I have recently read Marc Thiessen’s recent book ‘Courting Disaster’ and think every citizen should become familiar with its contents in the same way every one is familiar with the effectiveness of a rifle.
Enhanced interrogation methodology won the war against the terrorists for the past several years because it provided clinical methodology that forced captured terrorist leaders to disgorge their knowledge freely. We imagine these methods from our knowledge of past horrors conducted by amateurs. The difference is night and day.
And yes, we have the need and the right to acquire actionable intelligence from an enemy. That we can do it without killing or maiming him must be considered a huge improvement over the past. That alone should mean that the methods can in fact be used more freely. Or do we go back to pulling finger nails off with pliers. The argument that it should not be done at all fits right in with not conducting war at all because it is wrong. No one ever bothers to tell the enemy.
Today we face an enemy who is not fighting our soldiers at all. He is engaged in killing women and children in large numbers with combatants mostly a sideshow. He is not a legal enemy combatant as a state sponsored soldier is. As Thiessen makes clear our defense is mostly to make a captured leader talk.
Waterboarding has been catching bad press. Here the argument that it is somewhat different than that given to soldiers in training is specious. The purpose of the training is to make the soldier understand his personal limits and not to break him. The purpose with a detainee is to break him as fast as possible and waterboarding has proven irresistible. Its power is that the subject, however prepared is unable to convince his body to not respond with panic and abject overwhelming fear.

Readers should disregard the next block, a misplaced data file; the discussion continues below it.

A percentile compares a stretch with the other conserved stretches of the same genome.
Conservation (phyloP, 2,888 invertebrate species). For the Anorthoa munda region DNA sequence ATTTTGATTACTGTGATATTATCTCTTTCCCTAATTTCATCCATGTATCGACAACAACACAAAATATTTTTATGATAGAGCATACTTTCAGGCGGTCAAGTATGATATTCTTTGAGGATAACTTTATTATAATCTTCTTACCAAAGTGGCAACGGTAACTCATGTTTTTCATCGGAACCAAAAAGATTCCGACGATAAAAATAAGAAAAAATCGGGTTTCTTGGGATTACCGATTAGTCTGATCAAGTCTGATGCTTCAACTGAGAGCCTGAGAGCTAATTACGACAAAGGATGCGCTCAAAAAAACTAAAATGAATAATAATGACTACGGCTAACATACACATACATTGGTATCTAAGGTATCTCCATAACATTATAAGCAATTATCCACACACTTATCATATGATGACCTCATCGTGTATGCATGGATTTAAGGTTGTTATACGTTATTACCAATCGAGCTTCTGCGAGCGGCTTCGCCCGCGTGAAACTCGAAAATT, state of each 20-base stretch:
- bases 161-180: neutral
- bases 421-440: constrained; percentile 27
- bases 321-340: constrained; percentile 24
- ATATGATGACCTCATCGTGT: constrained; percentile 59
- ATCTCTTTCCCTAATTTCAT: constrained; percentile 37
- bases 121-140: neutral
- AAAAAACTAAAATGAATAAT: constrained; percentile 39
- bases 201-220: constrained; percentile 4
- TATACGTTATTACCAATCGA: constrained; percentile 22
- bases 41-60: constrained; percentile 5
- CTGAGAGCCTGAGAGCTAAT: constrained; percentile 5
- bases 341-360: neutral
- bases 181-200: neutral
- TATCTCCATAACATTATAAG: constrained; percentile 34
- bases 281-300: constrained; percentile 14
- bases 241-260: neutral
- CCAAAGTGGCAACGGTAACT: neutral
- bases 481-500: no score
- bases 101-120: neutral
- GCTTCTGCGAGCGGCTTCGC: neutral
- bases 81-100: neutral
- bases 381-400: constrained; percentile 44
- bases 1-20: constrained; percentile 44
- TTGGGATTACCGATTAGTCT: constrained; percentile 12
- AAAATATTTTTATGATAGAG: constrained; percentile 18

Yet it does not damage or kill. The subject is soon unable to further resist however tough they are.
As I have stated, while torture relies on pain and progressive physical damage to overcome subject resistance, these methods rely on overcoming the subject’s ability to manage fear without any real damage at all. In that state the subject ultimately submits to his captors and becomes fully cooperative.
It is torture, but a form unlike any other previously practiced ineffectually. This method makes the subject lose control over his ability to resist. It also provides timely actionable intelligence. The maximum that a subject has held out is fifteen days.
I will go a little further. The method of weatherboarding needs to be applied immediately on capture to any non cooperative enemy combatant by trained specialists. This may seem to be harsh, but it is not. Ninety nine percent cannot stand it for more than a couple of minutes and seconds would be more like it. They are instantly rendered cooperative and begin babbling all they have. Another reason for this to be in the field is that soldiers will improvise if deemed necessary as they always have and that is a bad choice.
All other methods are potentially way more damaging and they tie up resources and sooner or later cost lives. Intelligence in actual combat is needed as soon as possible, not days later. In fact, once you have someone for a few hours, his usefulness is very low unless he is special in some way.
This book is about strategic information which can be largely gathered from actual leaders and does he not consider field intelligence.
Marc Thiessen and the Dishonest Waterboarding Debate
Posted by MICHAEL SCHERER Tuesday, March 9, 2010 at 9:30 am
"We waterboarded in the CIA--the CIA waterboarded three terrorists. Just three. Nobody was waterboarded at
. You know who else the Guantanamo has waterboarded? Tens of thousands of American service members during their SERE training." U.S.
--Marc Thiessen, former White House speechwriter on CNN, January 20, 2010